Not only did we have a first time meeting between Jon and Dany this episode, we also had a reunion.  After much time away from his home, Bran returns to Winterfell and reunites with Sansa.  However, their reunion is a little…odd.  During the scene at the Heart Tree, Bran comes off more than a little creepy.  In fact it borders on Giovanni Ribisi in Ted kind of creepy.  He’s so cold and distant, almost robotic, when he proclaims he will not be Lord of Winterfell, that he is the three-eyed raven.  It goes even one step beyond when he describes in vivid detail the night of Sansa’s marriage to Ramsay Bolton, something he couldn’t possibly know about.  Sansa was out of there quicker than a Trump White House staff member.  On a good note, it appears that Sansa is doing an admirable job ruling the North.  Littlefinger’s influence seems to have dried up completely, although I’ve no doubt the worm has a trick or two up his sleeve.

Good to see that Ser Jorah has fully recovered from his Greyscale and that Sam was successful.  I assume at this point he’ll be heading for Dragonstone to reunite with Dany.  However, no good deed goes unpunished and it looks like Sam’s going to be copying old books for a while.  By the way, I have a sneaking suspicion that Jon will find something of significance in those books.  Nothing in Game of Thrones is an accident.

As much as I hate Cersei, you have to respect, even admire, her political maneuvers.  She truly is her father’s daughter.  At the beginning of the season most people thought Dany was going to walk in and scoop up Westeros.  I mean everything was in her favor:  a fleet of ships, an army of Unsullied, a 100,000 Dothraki, and oh yeah three dragons.  Yet somehow Cersei manages to smash Dany’s fleet with false promises to Euron Greyjoy, essentially nullifying Dorne’s support of Dany.  Then even though Tyrion’s plan works and Casterly Rock falls, it’s a damn ghost town because Jamie has taken his forces to Highgarden.  Meanwhile again Euron takes out the Unsullied’s ships cutting them off from Dany.  They are now separated by a full continent with no incoming supplies.  Furthermore, Cersei is able to solve the Iron Bank problem by seizing Highgarden and taking their gold, resolving two problems at once.  It’s no coincidence that we keep seeing the Painted Table.  This whole season (and show) is one giant cevasse (or chess if you prefer) match and right now, Cersei looks like fucking Bobby Fischer.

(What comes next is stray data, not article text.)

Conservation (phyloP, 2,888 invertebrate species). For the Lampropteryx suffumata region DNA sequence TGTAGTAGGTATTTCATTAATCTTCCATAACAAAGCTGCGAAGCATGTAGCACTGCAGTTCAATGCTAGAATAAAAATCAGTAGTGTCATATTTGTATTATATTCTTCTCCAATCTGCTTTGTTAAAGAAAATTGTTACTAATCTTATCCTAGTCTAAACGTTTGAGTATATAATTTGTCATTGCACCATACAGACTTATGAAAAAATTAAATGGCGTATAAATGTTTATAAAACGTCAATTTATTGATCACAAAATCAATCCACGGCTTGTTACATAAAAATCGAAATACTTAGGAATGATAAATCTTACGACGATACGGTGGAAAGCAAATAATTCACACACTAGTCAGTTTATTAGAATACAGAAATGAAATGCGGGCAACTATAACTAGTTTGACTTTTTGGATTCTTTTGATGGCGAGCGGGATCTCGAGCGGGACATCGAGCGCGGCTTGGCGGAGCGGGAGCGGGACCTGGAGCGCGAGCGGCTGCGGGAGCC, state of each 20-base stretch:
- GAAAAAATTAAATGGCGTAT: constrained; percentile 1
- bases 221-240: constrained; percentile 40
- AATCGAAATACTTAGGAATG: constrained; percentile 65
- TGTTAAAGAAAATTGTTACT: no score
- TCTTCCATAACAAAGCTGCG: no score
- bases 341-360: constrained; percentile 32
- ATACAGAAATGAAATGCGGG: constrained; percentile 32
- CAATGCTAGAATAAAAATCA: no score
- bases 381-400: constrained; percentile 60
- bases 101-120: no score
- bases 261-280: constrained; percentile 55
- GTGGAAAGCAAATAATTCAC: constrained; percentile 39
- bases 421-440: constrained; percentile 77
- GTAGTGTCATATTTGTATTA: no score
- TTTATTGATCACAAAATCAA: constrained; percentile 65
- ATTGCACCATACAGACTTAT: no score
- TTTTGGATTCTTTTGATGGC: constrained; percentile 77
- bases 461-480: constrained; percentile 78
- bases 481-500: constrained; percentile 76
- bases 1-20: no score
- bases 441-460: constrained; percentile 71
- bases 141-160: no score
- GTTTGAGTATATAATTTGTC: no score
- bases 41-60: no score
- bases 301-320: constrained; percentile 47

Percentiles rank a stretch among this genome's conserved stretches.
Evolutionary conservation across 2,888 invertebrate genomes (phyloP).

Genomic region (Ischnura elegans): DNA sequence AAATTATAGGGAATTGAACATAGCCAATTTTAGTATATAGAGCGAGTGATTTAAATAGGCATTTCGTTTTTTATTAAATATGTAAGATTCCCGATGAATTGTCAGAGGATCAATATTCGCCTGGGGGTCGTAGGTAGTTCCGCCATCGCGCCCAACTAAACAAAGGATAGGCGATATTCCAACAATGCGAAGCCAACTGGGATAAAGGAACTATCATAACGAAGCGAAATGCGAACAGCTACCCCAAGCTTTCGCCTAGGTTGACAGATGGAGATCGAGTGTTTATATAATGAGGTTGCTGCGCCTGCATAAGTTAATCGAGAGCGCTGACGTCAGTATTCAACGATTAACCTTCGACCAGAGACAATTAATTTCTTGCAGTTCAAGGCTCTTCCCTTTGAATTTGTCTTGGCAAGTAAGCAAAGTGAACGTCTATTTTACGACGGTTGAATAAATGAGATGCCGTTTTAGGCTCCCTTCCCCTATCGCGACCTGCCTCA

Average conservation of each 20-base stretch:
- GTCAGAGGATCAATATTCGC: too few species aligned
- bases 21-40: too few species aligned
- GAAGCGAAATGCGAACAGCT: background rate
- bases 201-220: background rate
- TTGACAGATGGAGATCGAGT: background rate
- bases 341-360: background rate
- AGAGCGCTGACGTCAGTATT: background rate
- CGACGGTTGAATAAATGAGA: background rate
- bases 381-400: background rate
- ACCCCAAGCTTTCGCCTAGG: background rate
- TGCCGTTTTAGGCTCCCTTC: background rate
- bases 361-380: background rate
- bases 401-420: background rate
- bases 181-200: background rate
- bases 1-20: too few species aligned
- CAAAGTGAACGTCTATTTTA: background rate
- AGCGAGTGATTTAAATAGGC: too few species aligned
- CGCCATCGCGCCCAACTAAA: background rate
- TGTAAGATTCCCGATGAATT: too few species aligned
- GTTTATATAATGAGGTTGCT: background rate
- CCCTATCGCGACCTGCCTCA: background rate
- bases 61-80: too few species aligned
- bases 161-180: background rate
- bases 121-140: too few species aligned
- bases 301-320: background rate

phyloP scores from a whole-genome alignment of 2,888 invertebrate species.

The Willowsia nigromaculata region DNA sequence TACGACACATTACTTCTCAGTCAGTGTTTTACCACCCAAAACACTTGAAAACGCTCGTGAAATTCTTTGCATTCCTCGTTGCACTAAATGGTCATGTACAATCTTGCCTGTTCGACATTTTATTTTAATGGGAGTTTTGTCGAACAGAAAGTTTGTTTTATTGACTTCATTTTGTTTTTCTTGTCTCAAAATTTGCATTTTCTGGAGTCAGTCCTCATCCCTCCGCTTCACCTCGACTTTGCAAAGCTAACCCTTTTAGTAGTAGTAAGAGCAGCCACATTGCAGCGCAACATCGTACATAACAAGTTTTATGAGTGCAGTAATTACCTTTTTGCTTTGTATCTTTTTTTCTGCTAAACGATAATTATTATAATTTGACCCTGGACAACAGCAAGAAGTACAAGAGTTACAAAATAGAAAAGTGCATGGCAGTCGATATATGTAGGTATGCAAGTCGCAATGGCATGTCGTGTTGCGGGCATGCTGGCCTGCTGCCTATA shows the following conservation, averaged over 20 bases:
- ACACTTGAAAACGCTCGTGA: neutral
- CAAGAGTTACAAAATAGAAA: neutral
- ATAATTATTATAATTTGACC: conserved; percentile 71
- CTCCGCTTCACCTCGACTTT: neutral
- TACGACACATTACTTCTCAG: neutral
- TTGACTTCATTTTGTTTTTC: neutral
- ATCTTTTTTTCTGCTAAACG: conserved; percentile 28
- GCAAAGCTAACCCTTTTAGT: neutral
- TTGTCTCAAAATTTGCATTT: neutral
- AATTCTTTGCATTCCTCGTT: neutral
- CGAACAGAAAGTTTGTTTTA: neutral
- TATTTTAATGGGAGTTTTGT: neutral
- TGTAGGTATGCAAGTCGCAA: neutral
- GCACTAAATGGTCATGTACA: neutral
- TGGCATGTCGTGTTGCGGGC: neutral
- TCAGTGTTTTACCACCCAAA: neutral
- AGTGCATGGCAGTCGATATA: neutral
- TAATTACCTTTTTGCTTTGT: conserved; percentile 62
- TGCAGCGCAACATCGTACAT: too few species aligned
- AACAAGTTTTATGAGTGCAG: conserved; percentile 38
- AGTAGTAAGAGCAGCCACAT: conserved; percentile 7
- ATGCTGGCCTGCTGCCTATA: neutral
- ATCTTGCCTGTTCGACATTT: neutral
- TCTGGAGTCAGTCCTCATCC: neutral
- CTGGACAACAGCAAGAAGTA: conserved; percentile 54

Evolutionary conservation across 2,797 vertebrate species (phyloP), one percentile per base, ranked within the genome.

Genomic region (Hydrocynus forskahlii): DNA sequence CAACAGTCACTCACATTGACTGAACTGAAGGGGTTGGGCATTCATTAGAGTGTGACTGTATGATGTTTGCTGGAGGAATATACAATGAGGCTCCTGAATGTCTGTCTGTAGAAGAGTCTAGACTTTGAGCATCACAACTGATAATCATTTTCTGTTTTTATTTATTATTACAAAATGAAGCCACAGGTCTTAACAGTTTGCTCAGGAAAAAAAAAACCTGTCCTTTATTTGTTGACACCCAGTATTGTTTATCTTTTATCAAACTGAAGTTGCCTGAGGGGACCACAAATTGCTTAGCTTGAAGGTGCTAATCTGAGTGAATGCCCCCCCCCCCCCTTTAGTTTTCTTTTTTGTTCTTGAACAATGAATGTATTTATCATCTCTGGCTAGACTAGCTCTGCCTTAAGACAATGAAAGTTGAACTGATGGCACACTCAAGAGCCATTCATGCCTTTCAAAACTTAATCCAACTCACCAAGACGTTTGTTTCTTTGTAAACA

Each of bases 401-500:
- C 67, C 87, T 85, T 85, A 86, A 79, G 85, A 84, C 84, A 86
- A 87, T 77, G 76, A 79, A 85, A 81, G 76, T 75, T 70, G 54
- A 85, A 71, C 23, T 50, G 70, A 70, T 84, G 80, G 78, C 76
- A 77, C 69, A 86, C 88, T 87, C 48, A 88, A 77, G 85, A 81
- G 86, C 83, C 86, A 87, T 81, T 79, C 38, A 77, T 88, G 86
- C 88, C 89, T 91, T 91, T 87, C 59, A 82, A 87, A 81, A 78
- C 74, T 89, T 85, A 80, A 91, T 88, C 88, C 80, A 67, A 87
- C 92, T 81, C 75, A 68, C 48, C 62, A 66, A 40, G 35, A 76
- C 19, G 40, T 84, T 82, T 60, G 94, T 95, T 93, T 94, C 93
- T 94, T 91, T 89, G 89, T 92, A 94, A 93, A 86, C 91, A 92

Tell you what, I’m going to miss Diana Rigg as Olenna Tyrell.  I can’t think of ANYONE else in that role other than her.  And what an amazing final scene for her to go out on!  The exchange between Jamie and Olenna was epic.  She rightly points out that Cersei is a monster and will be Jamie’s end.  Yet he doesn’t seem to care and that’s disturbing considering Jamie’s experience with the Mad King.  Also Olenna is the second victim of poison in the episode.  However, even as she’s dying, Olenna is able to steal Jamie’s victory at Highgarden by telling him she poisoned Joffrey.  The look on Jamie’s face was-if you’ll pardon the pun-pure gold.  And for her to say to make sure Jamie tells Cersei because she wants her to know–what a punch to the gut.

While, “The Queen’s Justice” may not be rife with “tits and dragons,” this episode was high in excellent writing and acting.  With only four episodes to go things are starting to speed up and it looks like Dany is about to unleash fire and blood next week.

 

Season 7 Episode 3 “The Queen’s Justice” rates: 9/10 Severed Ned Heads

You can follow me on Twitter at @DarthGandalf1